24.03.2021

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Pregnancy Guides

Active Baby in the Womb: Complete Guide to What You’ll See Baby Doing

Do you think that you’ll only be able to see your active baby in the womb when you are at the very end of your pregnancy? Then you should think again! Babies are wriggly little creatures right from the very beginning of their magical life journey.

And if you are expecting your own wriggler, then you’ll be pleased (and surprised!) to hear that your little one is already doing somersaults and other acrobatic moves in your womb, even if you are still in your first trimester.

If you’re wondering “why is my baby so active in the womb?”, or “is an active baby in the womb healthy?” or other similar questions, then look no further than our complete guide to fetal movements!

Movers and Shakers: Discovering Your Active Baby in the Womb

It might sound crazy, but it’s true: babies start moving in the womb from the very first few weeks of gestation. Of course, it’s impossible for you to be able to feel or see any of those first movements, but a scan will show them to you with a lot of clarity.

Around your 9th or 10th week of pregnancy, an early ultrasound scan can reveal your baby’s movements, and put a smile on your face. At this stage, you won’t see any defined or precise movements, such as rolls, kicks, somersaults, yawns, and more, but you’ll already be able to identify some tiny jiggles.

This might surprise you—after all, your future baby is still super-tiny and hasn’t developed most of their major organs yet. Despite this, they are already becoming little movers and shakers in preparation for when they will be ready for the outside world!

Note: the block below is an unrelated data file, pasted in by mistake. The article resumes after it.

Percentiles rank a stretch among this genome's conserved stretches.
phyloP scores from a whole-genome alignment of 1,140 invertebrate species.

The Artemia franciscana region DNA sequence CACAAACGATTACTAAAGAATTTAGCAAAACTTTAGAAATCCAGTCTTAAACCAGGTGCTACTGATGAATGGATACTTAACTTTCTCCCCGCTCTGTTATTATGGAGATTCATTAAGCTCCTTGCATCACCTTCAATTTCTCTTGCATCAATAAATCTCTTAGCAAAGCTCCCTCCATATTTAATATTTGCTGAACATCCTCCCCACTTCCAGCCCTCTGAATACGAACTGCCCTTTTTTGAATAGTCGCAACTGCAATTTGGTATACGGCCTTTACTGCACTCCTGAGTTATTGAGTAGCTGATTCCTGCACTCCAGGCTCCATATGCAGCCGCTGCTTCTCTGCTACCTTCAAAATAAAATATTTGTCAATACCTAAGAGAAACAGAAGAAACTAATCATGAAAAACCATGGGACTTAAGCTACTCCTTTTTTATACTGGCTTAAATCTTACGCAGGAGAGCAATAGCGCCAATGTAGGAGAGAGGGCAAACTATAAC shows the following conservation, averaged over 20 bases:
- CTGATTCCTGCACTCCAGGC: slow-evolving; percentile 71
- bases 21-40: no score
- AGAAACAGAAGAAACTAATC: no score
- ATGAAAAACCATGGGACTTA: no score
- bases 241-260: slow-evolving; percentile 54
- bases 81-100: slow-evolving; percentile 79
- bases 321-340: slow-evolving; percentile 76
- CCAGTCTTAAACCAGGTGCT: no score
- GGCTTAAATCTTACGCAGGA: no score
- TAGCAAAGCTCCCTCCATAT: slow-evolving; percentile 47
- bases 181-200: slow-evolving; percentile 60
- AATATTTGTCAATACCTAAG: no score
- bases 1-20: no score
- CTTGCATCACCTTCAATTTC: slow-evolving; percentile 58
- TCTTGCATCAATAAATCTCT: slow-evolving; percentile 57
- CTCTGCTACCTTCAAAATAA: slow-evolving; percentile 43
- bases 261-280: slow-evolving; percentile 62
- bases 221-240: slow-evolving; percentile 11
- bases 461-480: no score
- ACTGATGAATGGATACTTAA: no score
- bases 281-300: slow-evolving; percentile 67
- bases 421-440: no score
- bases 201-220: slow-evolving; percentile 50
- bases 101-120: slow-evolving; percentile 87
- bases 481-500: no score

Towards the end of your first trimester, which occurs at around week 12 of pregnancy, a scan might show you a more recognizable (and less alien-like!) baby, and their movements might also be seen with a bit more clarity.

For this, and many more, reasons, it’s worth considering booking a scan right around this time. And if you’re lucky, your sonographer might even be able to catch a snapshot of your little one right during their dance party!

couple laying on the sofa holding pregnant lady's belly

Will You See Anything from the Outside?

Will your baby’s movements show through your bump? Will you be able to see actual little foot and handprints on the skin of your belly? If you’ve ever wondered about this, then we can assure you that you are not alone.

While you might start feeling your baby’s quickening early in your second trimester, chances are that you won’t be able to see anything yet, and for a while. Being able to see your bump change because of your baby’s movements might also be a bit tricky depending on the position of your placenta.

Anterior placentas, which sit between the front wall of your uterus and your developing baby, can muffle the baby’s movements a bit. As a result, they may make it harder for you to feel distinct, strong movements.

If you have an anterior placenta, you might not be able to see your bump change from the outside, as the placenta creates a sort of cushion between your baby and your skin.

However, the further along you get into your pregnancy, the more likely it is for you (and anyone else!) to catch a few glimpses of what your baby is doing inside, from the outside. If and when that happens, you are in for a pretty amazing treat!

What Movements and Why?

Let’s now dive deeper into the reasons why your little one is so busy in there: what movements do babies make in the womb, and why do they move so much?

From little kicks and somersaults to super-cute yawns, from heart-melting thumb sucking to rolls and punches. Your active baby in the womb is a real acrobat and is already showing so much personality!

Fetal movement is a very fascinating subject and one that is being researched and updated all the time. Baby’s movements in the womb are several, with many of them resembling those that they will go on to have later on when they’re born.